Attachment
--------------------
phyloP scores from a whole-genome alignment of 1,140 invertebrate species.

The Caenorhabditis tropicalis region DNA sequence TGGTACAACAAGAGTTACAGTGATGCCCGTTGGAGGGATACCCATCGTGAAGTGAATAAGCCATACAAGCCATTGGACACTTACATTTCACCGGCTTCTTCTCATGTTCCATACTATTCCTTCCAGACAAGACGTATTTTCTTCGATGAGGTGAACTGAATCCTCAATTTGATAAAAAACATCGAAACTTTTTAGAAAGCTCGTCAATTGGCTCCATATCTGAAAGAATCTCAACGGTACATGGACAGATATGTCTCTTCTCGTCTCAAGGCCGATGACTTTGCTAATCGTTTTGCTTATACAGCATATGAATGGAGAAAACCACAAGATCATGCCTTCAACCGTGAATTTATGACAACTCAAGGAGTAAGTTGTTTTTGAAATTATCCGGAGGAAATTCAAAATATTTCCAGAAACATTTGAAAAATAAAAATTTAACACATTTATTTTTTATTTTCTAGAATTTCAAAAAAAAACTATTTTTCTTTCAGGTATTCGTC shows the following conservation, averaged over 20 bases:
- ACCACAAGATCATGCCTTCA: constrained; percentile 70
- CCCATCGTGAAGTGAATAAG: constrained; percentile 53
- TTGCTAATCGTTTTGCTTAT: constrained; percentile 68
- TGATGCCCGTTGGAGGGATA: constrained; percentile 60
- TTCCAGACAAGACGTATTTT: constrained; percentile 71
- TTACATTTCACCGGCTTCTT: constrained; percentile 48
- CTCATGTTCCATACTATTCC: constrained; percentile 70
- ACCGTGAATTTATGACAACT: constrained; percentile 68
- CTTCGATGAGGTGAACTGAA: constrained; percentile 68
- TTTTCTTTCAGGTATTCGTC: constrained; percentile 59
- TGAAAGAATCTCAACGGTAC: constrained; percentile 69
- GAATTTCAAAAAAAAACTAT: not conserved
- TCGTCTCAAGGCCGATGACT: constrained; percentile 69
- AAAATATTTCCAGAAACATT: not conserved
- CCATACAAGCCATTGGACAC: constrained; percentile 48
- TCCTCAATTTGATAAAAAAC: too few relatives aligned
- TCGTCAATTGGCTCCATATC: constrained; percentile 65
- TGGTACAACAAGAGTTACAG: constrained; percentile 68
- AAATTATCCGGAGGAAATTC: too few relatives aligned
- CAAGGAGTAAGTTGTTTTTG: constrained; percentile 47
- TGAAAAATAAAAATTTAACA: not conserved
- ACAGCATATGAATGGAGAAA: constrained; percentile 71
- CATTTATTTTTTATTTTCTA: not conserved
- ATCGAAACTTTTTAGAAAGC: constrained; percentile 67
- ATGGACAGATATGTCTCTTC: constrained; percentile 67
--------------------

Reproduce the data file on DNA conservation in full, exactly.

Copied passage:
phyloP scores from a whole-genome alignment of 1,140 invertebrate species.

The Caenorhabditis tropicalis region DNA sequence TGGTACAACAAGAGTTACAGTGATGCCCGTTGGAGGGATACCCATCGTGAAGTGAATAAGCCATACAAGCCATTGGACACTTACATTTCACCGGCTTCTTCTCATGTTCCATACTATTCCTTCCAGACAAGACGTATTTTCTTCGATGAGGTGAACTGAATCCTCAATTTGATAAAAAACATCGAAACTTTTTAGAAAGCTCGTCAATTGGCTCCATATCTGAAAGAATCTCAACGGTACATGGACAGATATGTCTCTTCTCGTCTCAAGGCCGATGACTTTGCTAATCGTTTTGCTTATACAGCATATGAATGGAGAAAACCACAAGATCATGCCTTCAACCGTGAATTTATGACAACTCAAGGAGTAAGTTGTTTTTGAAATTATCCGGAGGAAATTCAAAATATTTCCAGAAACATTTGAAAAATAAAAATTTAACACATTTATTTTTTATTTTCTAGAATTTCAAAAAAAAACTATTTTTCTTTCAGGTATTCGTC shows the following conservation, averaged over 20 bases:
- ACCACAAGATCATGCCTTCA: constrained; percentile 70
- CCCATCGTGAAGTGAATAAG: constrained; percentile 53
- TTGCTAATCGTTTTGCTTAT: constrained; percentile 68
- TGATGCCCGTTGGAGGGATA: constrained; percentile 60
- TTCCAGACAAGACGTATTTT: constrained; percentile 71
- TTACATTTCACCGGCTTCTT: constrained; percentile 48
- CTCATGTTCCATACTATTCC: constrained; percentile 70
- ACCGTGAATTTATGACAACT: constrained; percentile 68
- CTTCGATGAGGTGAACTGAA: constrained; percentile 68
- TTTTCTTTCAGGTATTCGTC: constrained; percentile 59
- TGAAAGAATCTCAACGGTAC: constrained; percentile 69
- GAATTTCAAAAAAAAACTAT: not conserved
- TCGTCTCAAGGCCGATGACT: constrained; percentile 69
- AAAATATTTCCAGAAACATT: not conserved
- CCATACAAGCCATTGGACAC: constrained; percentile 48
- TCCTCAATTTGATAAAAAAC: too few relatives aligned
- TCGTCAATTGGCTCCATATC: constrained; percentile 65
- TGGTACAACAAGAGTTACAG: constrained; percentile 68
- AAATTATCCGGAGGAAATTC: too few relatives aligned
- CAAGGAGTAAGTTGTTTTTG: constrained; percentile 47
- TGAAAAATAAAAATTTAACA: not conserved
- ACAGCATATGAATGGAGAAA: constrained; percentile 71
- CATTTATTTTTTATTTTCTA: not conserved
- ATCGAAACTTTTTAGAAAGC: constrained; percentile 67
- ATGGACAGATATGTCTCTTC: constrained; percentile 67